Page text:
There is no single definition of "family" in any dictionary or encyclopedia. Further, the understanding of the history of the family is distorted by myths, misconceptions, and generalizations. The American family has been evolving since colonial times.
This article examines the evolution of the American family, exploring how and why the family structure has changed over time, and what these trends suggest about the future of the American family.
Since the 1930s, Congress has enacted numerous federal statutes to address serious problems regarding family law matters that states have been either unwilling or unable to resolve, especially when the welfare of children is involved.
Legal protections provided to same-sex couples and their families are not always portable. States must give full recognition to adoptions and other types of judgments, but marriages and civil unions might not be recognized by other states.
As the nation celebrates the fortieth anniversary of Stonewall, leading advocates examine how the freedom to marry movement began; what work and events have shaped its progress, especially in the last year; and action steps for future progress.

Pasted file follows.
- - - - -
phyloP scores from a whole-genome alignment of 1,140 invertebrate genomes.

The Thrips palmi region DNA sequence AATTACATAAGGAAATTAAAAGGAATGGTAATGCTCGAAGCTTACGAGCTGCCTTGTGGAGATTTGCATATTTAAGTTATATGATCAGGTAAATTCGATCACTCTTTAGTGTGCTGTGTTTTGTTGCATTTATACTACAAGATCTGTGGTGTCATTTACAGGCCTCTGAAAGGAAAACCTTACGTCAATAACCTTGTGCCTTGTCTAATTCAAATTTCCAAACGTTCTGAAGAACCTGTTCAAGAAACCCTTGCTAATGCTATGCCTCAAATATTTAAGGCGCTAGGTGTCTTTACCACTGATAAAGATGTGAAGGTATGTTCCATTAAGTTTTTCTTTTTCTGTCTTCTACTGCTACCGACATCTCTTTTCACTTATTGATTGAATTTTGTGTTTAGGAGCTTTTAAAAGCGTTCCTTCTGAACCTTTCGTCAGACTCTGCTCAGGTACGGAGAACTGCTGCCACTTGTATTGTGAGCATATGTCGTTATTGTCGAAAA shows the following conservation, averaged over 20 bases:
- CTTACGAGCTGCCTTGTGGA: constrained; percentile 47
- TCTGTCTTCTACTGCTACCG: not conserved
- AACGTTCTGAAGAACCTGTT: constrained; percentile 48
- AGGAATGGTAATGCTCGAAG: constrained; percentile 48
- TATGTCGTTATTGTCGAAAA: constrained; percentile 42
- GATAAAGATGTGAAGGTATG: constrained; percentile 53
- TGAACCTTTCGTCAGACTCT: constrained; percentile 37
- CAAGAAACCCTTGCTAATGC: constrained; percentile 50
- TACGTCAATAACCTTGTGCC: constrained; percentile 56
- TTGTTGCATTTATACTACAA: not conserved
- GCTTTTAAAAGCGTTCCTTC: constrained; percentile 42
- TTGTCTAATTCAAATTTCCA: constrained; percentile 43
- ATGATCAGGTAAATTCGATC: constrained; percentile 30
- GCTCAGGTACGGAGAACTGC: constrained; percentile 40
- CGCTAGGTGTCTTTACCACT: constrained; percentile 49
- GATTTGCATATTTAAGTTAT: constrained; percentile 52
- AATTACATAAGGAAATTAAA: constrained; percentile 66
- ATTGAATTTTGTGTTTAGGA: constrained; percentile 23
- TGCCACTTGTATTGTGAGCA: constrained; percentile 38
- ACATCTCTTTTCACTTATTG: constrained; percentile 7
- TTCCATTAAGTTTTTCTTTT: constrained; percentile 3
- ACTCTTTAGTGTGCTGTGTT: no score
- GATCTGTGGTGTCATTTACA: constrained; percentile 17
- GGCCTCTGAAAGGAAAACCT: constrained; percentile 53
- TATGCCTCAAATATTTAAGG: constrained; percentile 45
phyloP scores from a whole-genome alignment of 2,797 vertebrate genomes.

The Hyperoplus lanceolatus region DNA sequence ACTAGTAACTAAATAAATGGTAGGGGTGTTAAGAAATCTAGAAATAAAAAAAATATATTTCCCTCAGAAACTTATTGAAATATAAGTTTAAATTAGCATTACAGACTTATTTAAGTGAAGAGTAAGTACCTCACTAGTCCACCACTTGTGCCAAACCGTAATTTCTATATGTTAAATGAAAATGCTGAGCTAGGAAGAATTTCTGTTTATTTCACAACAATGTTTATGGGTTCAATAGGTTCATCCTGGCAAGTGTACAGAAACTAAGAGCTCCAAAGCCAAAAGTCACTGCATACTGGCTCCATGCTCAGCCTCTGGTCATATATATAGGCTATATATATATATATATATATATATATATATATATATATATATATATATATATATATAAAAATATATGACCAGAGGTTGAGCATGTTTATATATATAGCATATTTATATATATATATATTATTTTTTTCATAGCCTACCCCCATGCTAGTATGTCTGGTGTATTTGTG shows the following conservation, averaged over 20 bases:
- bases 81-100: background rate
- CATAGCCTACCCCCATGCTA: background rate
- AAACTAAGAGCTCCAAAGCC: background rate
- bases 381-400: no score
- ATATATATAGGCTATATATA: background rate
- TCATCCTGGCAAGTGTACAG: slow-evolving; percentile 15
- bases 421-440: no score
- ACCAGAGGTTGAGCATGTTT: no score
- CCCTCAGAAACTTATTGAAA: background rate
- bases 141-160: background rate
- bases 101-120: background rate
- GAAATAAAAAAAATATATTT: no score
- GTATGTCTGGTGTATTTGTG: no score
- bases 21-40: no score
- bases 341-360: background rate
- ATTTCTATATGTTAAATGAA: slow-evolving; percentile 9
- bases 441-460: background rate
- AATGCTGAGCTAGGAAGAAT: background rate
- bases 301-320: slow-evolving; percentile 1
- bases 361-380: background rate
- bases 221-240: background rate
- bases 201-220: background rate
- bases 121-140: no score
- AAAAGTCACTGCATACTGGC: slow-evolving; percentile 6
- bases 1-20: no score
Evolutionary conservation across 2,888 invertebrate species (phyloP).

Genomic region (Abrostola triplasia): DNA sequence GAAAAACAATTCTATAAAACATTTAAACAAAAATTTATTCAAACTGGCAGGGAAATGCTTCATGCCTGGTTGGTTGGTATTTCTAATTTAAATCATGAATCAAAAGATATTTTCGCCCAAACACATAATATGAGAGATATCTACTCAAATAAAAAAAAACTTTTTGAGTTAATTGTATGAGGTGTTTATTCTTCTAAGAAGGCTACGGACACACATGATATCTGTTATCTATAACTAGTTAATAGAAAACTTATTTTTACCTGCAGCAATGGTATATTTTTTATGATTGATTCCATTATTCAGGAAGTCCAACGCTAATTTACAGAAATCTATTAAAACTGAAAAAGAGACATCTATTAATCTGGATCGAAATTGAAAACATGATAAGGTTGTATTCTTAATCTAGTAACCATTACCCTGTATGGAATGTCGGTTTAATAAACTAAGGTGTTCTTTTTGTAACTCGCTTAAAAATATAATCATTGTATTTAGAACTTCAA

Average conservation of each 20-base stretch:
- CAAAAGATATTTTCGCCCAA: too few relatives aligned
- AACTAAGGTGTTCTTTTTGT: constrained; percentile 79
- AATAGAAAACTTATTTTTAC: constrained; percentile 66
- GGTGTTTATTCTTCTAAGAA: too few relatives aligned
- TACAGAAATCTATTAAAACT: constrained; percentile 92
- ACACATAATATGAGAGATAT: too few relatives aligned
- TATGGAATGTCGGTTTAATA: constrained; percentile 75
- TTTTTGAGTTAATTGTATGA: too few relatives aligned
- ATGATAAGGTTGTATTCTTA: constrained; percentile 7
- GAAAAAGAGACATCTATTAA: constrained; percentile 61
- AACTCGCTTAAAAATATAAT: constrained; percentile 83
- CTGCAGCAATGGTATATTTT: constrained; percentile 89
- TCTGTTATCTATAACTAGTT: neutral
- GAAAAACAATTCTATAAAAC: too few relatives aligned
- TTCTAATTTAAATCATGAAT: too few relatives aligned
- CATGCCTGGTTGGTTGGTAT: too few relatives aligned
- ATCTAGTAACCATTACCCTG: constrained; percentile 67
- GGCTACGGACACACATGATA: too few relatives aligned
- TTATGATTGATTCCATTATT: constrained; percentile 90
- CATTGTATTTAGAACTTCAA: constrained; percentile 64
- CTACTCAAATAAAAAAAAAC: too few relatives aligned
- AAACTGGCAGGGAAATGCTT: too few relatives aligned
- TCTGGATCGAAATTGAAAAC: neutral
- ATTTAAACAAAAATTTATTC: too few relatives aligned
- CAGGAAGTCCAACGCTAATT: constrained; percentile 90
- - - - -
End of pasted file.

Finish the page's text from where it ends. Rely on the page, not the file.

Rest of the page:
Interracial marriage has increased since the 1967 Loving v. Virginia decision, but not enough to change the way Americans think about race. Straddling the boundary of formal legality and informal criminality, interracial sex and partnership persists as an American leviathan.
Although there is a long history in this country of some children being raised by adults other than their biological parents, legal recognition of these families was not generally available until states began enacting formal adoption laws in the mid-nineteenth century.
As the Obama administration has indicated it will review the U.S. position on the UN Convention on the Rights of the Child (CRC), this article examines the CRC's conception of family, finding significant protections in place for parents and families.
Family-building with assisted reproduction is a relatively new phenomenon that has not only enriched the lives of those who use it, but has broadened the concept of what a family is. Along with it, though, have arisen unique problems having to do with the rights of the individual involved.
Thanks to the work of Evan Wolfson and Mary Bonauto over the past twenty years, the nation and its legal landscape has changed and we can all look forward to a day of equal protection and the freedom to marry.